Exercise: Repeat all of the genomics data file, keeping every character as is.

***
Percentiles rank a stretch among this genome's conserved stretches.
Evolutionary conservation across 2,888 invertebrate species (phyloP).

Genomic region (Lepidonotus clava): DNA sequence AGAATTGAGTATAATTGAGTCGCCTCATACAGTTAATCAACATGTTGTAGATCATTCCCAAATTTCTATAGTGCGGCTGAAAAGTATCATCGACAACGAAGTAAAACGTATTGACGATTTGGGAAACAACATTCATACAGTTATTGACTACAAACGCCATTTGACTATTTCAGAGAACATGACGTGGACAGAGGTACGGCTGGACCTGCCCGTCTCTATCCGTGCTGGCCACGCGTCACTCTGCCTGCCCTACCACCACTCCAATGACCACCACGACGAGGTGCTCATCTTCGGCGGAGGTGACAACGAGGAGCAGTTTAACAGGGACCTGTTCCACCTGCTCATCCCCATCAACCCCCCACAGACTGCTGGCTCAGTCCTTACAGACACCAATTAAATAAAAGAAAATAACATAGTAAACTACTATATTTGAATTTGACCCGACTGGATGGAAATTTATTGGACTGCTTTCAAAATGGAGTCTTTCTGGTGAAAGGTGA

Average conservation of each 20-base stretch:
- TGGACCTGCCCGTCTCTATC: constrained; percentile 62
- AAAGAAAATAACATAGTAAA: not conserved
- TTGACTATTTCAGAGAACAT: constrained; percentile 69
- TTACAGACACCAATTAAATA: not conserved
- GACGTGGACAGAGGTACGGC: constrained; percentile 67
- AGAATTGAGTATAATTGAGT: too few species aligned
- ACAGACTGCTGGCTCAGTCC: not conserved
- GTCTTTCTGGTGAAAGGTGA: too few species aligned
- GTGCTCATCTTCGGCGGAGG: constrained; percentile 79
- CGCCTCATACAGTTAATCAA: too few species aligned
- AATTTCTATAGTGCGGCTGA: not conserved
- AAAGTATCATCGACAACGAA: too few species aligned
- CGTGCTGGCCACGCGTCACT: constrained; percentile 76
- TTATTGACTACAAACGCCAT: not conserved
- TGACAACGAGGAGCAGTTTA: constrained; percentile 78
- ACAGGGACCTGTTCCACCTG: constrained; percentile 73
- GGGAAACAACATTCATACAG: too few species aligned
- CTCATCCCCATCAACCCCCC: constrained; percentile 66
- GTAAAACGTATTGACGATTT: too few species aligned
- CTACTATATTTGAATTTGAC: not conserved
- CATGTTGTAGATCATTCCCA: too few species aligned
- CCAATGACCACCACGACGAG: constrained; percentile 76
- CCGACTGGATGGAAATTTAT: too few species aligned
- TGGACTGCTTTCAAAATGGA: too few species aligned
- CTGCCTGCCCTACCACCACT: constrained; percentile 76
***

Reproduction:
Percentiles rank a stretch among this genome's conserved stretches.
Evolutionary conservation across 2,888 invertebrate species (phyloP).

Genomic region (Lepidonotus clava): DNA sequence AGAATTGAGTATAATTGAGTCGCCTCATACAGTTAATCAACATGTTGTAGATCATTCCCAAATTTCTATAGTGCGGCTGAAAAGTATCATCGACAACGAAGTAAAACGTATTGACGATTTGGGAAACAACATTCATACAGTTATTGACTACAAACGCCATTTGACTATTTCAGAGAACATGACGTGGACAGAGGTACGGCTGGACCTGCCCGTCTCTATCCGTGCTGGCCACGCGTCACTCTGCCTGCCCTACCACCACTCCAATGACCACCACGACGAGGTGCTCATCTTCGGCGGAGGTGACAACGAGGAGCAGTTTAACAGGGACCTGTTCCACCTGCTCATCCCCATCAACCCCCCACAGACTGCTGGCTCAGTCCTTACAGACACCAATTAAATAAAAGAAAATAACATAGTAAACTACTATATTTGAATTTGACCCGACTGGATGGAAATTTATTGGACTGCTTTCAAAATGGAGTCTTTCTGGTGAAAGGTGA

Average conservation of each 20-base stretch:
- TGGACCTGCCCGTCTCTATC: constrained; percentile 62
- AAAGAAAATAACATAGTAAA: not conserved
- TTGACTATTTCAGAGAACAT: constrained; percentile 69
- TTACAGACACCAATTAAATA: not conserved
- GACGTGGACAGAGGTACGGC: constrained; percentile 67
- AGAATTGAGTATAATTGAGT: too few species aligned
- ACAGACTGCTGGCTCAGTCC: not conserved
- GTCTTTCTGGTGAAAGGTGA: too few species aligned
- GTGCTCATCTTCGGCGGAGG: constrained; percentile 79
- CGCCTCATACAGTTAATCAA: too few species aligned
- AATTTCTATAGTGCGGCTGA: not conserved
- AAAGTATCATCGACAACGAA: too few species aligned
- CGTGCTGGCCACGCGTCACT: constrained; percentile 76
- TTATTGACTACAAACGCCAT: not conserved
- TGACAACGAGGAGCAGTTTA: constrained; percentile 78
- ACAGGGACCTGTTCCACCTG: constrained; percentile 73
- GGGAAACAACATTCATACAG: too few species aligned
- CTCATCCCCATCAACCCCCC: constrained; percentile 66
- GTAAAACGTATTGACGATTT: too few species aligned
- CTACTATATTTGAATTTGAC: not conserved
- CATGTTGTAGATCATTCCCA: too few species aligned
- CCAATGACCACCACGACGAG: constrained; percentile 76
- CCGACTGGATGGAAATTTAT: too few species aligned
- TGGACTGCTTTCAAAATGGA: too few species aligned
- CTGCCTGCCCTACCACCACT: constrained; percentile 76